Terminology for the Modern Grad Student: “Grey Gardens” Edition

I was introduced to Grey Gardens, strangely enough, through the musical. In short: Ebersole is a goddess, but the music was not particularly memorable. After seeing this show, I went out and watched the Maysles documentary.

Who can say whether Grey Gardens created the “crazy cat lady” or the “crazy cat lady” invented Grey Gardens? For those who are unfamiliar, this film follows a pair of aging socialites, mother and daughter, who have fallen on hard times, both financially and mentally. Edith Beale and her daughter “Little Edie” are the cousins of Jackie Bouvier Kennedy, but their lives do not approach hers in terms of glamour. Their worn couture, their delapidated mansion, all suggest that this is what wealth and women look like when both go sour. The health inspectors threaten to remove these women from their home — the estate’s stray cats and the little gifts they leave behind make the manor an eye-sore and a hazard. And, while we are on the subject of eye-sores, these women are held up as the epitome of grotesque femininity, their exaggerated flirtatiousness with the filmmakers as a kind of mean joke. To call GG misogynistic is not a stretch. You’ll want to take a shower after you see it, and not just because of all the cat feces.

If you haven’t seen the film, and you are a woman, you may feel like you’ve seen Grey Gardens because it is your personal nightmare.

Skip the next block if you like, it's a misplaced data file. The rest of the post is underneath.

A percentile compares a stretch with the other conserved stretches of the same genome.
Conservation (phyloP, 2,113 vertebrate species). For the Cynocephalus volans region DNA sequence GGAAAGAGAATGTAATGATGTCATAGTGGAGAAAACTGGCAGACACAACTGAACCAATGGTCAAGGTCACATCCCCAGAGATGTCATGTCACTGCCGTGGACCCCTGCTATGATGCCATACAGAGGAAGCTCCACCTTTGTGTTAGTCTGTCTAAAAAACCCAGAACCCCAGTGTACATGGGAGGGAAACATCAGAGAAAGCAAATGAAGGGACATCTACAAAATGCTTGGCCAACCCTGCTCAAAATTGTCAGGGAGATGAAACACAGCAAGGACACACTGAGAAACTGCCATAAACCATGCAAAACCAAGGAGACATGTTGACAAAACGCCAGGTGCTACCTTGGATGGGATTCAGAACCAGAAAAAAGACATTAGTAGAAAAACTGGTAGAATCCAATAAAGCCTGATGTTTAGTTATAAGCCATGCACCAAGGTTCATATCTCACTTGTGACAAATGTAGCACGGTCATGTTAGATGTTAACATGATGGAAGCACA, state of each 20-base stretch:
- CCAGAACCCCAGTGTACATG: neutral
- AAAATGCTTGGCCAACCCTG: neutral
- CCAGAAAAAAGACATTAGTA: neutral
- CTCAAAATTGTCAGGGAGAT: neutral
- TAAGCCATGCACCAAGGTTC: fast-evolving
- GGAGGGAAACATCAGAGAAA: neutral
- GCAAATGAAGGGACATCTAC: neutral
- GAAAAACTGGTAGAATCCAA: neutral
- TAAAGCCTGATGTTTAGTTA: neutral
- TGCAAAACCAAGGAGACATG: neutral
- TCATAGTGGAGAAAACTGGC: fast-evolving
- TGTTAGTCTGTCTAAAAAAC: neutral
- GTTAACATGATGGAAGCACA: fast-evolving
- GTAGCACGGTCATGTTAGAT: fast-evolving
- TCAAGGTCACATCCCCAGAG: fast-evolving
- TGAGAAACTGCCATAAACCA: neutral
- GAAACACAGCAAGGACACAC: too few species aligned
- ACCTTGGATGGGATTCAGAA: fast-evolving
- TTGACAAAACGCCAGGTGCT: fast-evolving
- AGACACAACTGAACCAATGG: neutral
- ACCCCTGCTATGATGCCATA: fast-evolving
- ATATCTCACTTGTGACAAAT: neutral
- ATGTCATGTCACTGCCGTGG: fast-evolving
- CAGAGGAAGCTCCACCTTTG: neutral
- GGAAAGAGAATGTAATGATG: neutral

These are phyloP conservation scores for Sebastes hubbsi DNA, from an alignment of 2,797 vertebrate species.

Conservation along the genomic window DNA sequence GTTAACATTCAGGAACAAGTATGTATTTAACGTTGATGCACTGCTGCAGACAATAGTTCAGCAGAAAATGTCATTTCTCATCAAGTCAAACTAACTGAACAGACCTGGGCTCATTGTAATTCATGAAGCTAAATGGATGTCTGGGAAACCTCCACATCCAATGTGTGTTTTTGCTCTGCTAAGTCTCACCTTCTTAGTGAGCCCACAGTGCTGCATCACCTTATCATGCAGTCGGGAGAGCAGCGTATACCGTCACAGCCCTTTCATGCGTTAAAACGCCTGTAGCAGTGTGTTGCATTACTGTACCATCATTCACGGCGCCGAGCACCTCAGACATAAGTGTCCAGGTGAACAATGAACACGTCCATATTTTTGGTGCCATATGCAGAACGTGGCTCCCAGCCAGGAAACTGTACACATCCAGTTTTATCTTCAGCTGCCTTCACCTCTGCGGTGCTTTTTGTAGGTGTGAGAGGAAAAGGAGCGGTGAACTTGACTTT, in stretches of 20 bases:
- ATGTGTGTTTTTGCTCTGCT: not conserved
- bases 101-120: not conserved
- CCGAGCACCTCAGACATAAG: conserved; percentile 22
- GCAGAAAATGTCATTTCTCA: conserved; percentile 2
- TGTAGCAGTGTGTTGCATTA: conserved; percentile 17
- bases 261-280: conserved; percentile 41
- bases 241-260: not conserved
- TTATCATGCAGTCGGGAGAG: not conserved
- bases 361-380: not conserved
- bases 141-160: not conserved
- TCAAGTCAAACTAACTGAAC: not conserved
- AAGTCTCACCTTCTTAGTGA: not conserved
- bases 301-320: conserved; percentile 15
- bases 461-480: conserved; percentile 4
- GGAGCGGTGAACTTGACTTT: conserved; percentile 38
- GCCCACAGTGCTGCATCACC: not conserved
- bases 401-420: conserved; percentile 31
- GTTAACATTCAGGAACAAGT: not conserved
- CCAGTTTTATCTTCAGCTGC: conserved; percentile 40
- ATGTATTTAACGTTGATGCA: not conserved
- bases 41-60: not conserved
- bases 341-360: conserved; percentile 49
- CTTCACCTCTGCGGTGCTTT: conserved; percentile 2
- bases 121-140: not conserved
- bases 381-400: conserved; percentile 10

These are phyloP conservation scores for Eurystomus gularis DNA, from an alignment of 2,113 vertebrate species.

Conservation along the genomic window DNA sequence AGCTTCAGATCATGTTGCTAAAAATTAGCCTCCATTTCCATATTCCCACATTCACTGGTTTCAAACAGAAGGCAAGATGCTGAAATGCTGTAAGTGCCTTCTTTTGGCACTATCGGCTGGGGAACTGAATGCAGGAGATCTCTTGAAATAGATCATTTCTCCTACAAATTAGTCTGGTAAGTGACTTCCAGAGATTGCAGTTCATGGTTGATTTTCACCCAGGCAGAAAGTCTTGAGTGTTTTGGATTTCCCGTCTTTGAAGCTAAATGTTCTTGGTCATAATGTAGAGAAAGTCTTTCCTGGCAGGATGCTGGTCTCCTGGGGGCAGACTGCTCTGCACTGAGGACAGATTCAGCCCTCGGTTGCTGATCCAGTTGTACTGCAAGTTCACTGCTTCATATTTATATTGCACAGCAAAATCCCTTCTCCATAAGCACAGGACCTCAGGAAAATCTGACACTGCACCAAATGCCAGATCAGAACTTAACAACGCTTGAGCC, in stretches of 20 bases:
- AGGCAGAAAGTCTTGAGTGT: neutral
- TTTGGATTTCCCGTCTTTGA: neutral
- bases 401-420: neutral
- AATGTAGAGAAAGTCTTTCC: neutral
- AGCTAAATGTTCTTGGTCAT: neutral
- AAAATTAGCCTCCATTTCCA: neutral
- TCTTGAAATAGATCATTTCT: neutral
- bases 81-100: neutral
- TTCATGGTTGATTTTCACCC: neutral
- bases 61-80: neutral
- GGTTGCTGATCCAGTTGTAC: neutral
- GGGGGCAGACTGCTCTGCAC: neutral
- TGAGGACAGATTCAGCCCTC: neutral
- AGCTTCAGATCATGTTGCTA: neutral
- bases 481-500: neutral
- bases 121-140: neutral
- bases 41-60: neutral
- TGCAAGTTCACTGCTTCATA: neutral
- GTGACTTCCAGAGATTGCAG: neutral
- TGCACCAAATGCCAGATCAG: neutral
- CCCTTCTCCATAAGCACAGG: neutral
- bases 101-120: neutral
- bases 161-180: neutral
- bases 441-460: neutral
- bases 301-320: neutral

That said, this “grey” cloud does have a silver lining: Little Edie, like a phoenix, rose from the ashes and created a new life for herself. She became a lounge entertainer and a camp icon, with her unconventional (to say the least) fashion choices. This “happy ending” rendition of the Beale saga is put into Hollywood terms in the HBO movie starring Drew Barrymore and Jessica Lange.


Here is my proclamation: let’s replace the played-out expression of “Hot Mess” and call people and things “Grey Gardens.” It can mean both “disgusting and painful” and “kind of glamorous in a campy, decadent way” — that will be the beauty of the expression!

Exhibit A: Studying for exams has so occupied me that I haven’t emptied the litter box for days, and all I eat is tuna right out of the can. I know, it’s so Grey Gardens.

Exhibit B: Did you see how Mary Kate Olsen paired that Hanes t-shirt with a fur coat and penny loafers? Flashes of Grey Gardens, I love it.

Either way, it suggests an insistent stylishness through the lens of total battiness.

It’s gonna catch on. Wait.

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